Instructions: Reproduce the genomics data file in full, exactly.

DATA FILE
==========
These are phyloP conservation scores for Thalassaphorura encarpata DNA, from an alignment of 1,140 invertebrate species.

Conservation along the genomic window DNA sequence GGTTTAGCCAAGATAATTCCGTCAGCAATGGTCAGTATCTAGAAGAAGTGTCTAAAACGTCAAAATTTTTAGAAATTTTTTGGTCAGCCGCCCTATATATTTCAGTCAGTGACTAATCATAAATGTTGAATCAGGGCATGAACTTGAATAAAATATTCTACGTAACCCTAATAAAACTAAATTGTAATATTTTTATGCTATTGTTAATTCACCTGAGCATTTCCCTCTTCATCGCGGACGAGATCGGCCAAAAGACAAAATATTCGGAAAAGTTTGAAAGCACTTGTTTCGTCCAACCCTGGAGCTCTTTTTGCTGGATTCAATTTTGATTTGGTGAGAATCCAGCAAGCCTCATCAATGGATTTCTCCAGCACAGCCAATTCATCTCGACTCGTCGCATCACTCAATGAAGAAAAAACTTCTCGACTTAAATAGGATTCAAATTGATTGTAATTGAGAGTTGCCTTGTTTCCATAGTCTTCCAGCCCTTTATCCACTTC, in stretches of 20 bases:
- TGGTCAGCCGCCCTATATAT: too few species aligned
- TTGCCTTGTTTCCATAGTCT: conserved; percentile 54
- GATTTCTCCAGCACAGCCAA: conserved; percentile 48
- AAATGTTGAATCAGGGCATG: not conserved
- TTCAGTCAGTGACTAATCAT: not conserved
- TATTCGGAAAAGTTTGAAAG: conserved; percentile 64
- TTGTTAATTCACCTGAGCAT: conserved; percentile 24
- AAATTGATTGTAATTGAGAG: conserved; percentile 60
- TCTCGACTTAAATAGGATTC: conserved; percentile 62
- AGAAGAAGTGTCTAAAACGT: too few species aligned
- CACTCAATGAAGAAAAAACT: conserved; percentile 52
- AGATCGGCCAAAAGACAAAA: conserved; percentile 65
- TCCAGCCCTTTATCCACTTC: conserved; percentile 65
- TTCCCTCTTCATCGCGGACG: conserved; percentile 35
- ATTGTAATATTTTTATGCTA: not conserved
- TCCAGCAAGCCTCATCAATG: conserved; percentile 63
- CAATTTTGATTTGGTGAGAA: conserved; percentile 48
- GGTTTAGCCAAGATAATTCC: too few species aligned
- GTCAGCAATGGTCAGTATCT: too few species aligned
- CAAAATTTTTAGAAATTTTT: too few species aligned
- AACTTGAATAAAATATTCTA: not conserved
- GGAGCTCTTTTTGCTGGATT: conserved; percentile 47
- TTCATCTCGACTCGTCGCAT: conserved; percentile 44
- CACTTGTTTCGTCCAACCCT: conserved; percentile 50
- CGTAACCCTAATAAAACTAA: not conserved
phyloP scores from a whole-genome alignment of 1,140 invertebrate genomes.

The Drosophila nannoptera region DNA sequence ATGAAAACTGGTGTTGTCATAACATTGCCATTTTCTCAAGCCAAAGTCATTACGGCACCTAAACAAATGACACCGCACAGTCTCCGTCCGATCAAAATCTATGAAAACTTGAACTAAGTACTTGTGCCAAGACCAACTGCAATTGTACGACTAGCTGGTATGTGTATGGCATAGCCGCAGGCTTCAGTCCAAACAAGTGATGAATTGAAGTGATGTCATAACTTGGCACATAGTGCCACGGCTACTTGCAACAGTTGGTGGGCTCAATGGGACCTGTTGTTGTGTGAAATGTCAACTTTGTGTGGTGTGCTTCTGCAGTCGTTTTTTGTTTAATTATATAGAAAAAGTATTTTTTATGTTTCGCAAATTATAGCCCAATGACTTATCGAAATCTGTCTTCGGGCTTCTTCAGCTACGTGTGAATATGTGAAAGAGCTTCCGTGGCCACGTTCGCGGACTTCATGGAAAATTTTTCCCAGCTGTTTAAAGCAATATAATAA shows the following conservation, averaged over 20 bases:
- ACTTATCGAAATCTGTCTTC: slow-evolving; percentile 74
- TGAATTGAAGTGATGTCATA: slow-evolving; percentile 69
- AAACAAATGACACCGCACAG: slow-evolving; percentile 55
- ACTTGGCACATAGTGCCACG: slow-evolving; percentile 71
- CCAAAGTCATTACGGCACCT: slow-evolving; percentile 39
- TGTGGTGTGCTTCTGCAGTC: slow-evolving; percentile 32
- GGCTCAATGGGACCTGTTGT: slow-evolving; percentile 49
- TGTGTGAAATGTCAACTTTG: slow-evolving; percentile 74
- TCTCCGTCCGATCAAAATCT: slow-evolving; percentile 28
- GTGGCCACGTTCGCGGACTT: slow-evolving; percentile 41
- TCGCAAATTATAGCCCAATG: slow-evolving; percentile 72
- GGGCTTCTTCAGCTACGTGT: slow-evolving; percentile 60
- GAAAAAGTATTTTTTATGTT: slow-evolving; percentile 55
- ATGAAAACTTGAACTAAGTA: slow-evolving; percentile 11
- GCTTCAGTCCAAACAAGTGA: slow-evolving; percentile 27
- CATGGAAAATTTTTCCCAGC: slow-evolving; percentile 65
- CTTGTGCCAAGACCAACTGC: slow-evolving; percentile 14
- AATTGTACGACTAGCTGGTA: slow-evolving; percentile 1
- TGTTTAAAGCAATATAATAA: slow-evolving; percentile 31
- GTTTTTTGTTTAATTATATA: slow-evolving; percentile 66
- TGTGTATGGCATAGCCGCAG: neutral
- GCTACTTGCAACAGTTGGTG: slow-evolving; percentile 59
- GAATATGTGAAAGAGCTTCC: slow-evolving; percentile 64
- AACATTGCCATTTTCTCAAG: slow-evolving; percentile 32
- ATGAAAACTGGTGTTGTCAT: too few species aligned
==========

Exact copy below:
These are phyloP conservation scores for Thalassaphorura encarpata DNA, from an alignment of 1,140 invertebrate species.

Conservation along the genomic window DNA sequence GGTTTAGCCAAGATAATTCCGTCAGCAATGGTCAGTATCTAGAAGAAGTGTCTAAAACGTCAAAATTTTTAGAAATTTTTTGGTCAGCCGCCCTATATATTTCAGTCAGTGACTAATCATAAATGTTGAATCAGGGCATGAACTTGAATAAAATATTCTACGTAACCCTAATAAAACTAAATTGTAATATTTTTATGCTATTGTTAATTCACCTGAGCATTTCCCTCTTCATCGCGGACGAGATCGGCCAAAAGACAAAATATTCGGAAAAGTTTGAAAGCACTTGTTTCGTCCAACCCTGGAGCTCTTTTTGCTGGATTCAATTTTGATTTGGTGAGAATCCAGCAAGCCTCATCAATGGATTTCTCCAGCACAGCCAATTCATCTCGACTCGTCGCATCACTCAATGAAGAAAAAACTTCTCGACTTAAATAGGATTCAAATTGATTGTAATTGAGAGTTGCCTTGTTTCCATAGTCTTCCAGCCCTTTATCCACTTC, in stretches of 20 bases:
- TGGTCAGCCGCCCTATATAT: too few species aligned
- TTGCCTTGTTTCCATAGTCT: conserved; percentile 54
- GATTTCTCCAGCACAGCCAA: conserved; percentile 48
- AAATGTTGAATCAGGGCATG: not conserved
- TTCAGTCAGTGACTAATCAT: not conserved
- TATTCGGAAAAGTTTGAAAG: conserved; percentile 64
- TTGTTAATTCACCTGAGCAT: conserved; percentile 24
- AAATTGATTGTAATTGAGAG: conserved; percentile 60
- TCTCGACTTAAATAGGATTC: conserved; percentile 62
- AGAAGAAGTGTCTAAAACGT: too few species aligned
- CACTCAATGAAGAAAAAACT: conserved; percentile 52
- AGATCGGCCAAAAGACAAAA: conserved; percentile 65
- TCCAGCCCTTTATCCACTTC: conserved; percentile 65
- TTCCCTCTTCATCGCGGACG: conserved; percentile 35
- ATTGTAATATTTTTATGCTA: not conserved
- TCCAGCAAGCCTCATCAATG: conserved; percentile 63
- CAATTTTGATTTGGTGAGAA: conserved; percentile 48
- GGTTTAGCCAAGATAATTCC: too few species aligned
- GTCAGCAATGGTCAGTATCT: too few species aligned
- CAAAATTTTTAGAAATTTTT: too few species aligned
- AACTTGAATAAAATATTCTA: not conserved
- GGAGCTCTTTTTGCTGGATT: conserved; percentile 47
- TTCATCTCGACTCGTCGCAT: conserved; percentile 44
- CACTTGTTTCGTCCAACCCT: conserved; percentile 50
- CGTAACCCTAATAAAACTAA: not conserved
phyloP scores from a whole-genome alignment of 1,140 invertebrate genomes.

The Drosophila nannoptera region DNA sequence ATGAAAACTGGTGTTGTCATAACATTGCCATTTTCTCAAGCCAAAGTCATTACGGCACCTAAACAAATGACACCGCACAGTCTCCGTCCGATCAAAATCTATGAAAACTTGAACTAAGTACTTGTGCCAAGACCAACTGCAATTGTACGACTAGCTGGTATGTGTATGGCATAGCCGCAGGCTTCAGTCCAAACAAGTGATGAATTGAAGTGATGTCATAACTTGGCACATAGTGCCACGGCTACTTGCAACAGTTGGTGGGCTCAATGGGACCTGTTGTTGTGTGAAATGTCAACTTTGTGTGGTGTGCTTCTGCAGTCGTTTTTTGTTTAATTATATAGAAAAAGTATTTTTTATGTTTCGCAAATTATAGCCCAATGACTTATCGAAATCTGTCTTCGGGCTTCTTCAGCTACGTGTGAATATGTGAAAGAGCTTCCGTGGCCACGTTCGCGGACTTCATGGAAAATTTTTCCCAGCTGTTTAAAGCAATATAATAA shows the following conservation, averaged over 20 bases:
- ACTTATCGAAATCTGTCTTC: slow-evolving; percentile 74
- TGAATTGAAGTGATGTCATA: slow-evolving; percentile 69
- AAACAAATGACACCGCACAG: slow-evolving; percentile 55
- ACTTGGCACATAGTGCCACG: slow-evolving; percentile 71
- CCAAAGTCATTACGGCACCT: slow-evolving; percentile 39
- TGTGGTGTGCTTCTGCAGTC: slow-evolving; percentile 32
- GGCTCAATGGGACCTGTTGT: slow-evolving; percentile 49
- TGTGTGAAATGTCAACTTTG: slow-evolving; percentile 74
- TCTCCGTCCGATCAAAATCT: slow-evolving; percentile 28
- GTGGCCACGTTCGCGGACTT: slow-evolving; percentile 41
- TCGCAAATTATAGCCCAATG: slow-evolving; percentile 72
- GGGCTTCTTCAGCTACGTGT: slow-evolving; percentile 60
- GAAAAAGTATTTTTTATGTT: slow-evolving; percentile 55
- ATGAAAACTTGAACTAAGTA: slow-evolving; percentile 11
- GCTTCAGTCCAAACAAGTGA: slow-evolving; percentile 27
- CATGGAAAATTTTTCCCAGC: slow-evolving; percentile 65
- CTTGTGCCAAGACCAACTGC: slow-evolving; percentile 14
- AATTGTACGACTAGCTGGTA: slow-evolving; percentile 1
- TGTTTAAAGCAATATAATAA: slow-evolving; percentile 31
- GTTTTTTGTTTAATTATATA: slow-evolving; percentile 66
- TGTGTATGGCATAGCCGCAG: neutral
- GCTACTTGCAACAGTTGGTG: slow-evolving; percentile 59
- GAATATGTGAAAGAGCTTCC: slow-evolving; percentile 64
- AACATTGCCATTTTCTCAAG: slow-evolving; percentile 32
- ATGAAAACTGGTGTTGTCAT: too few species aligned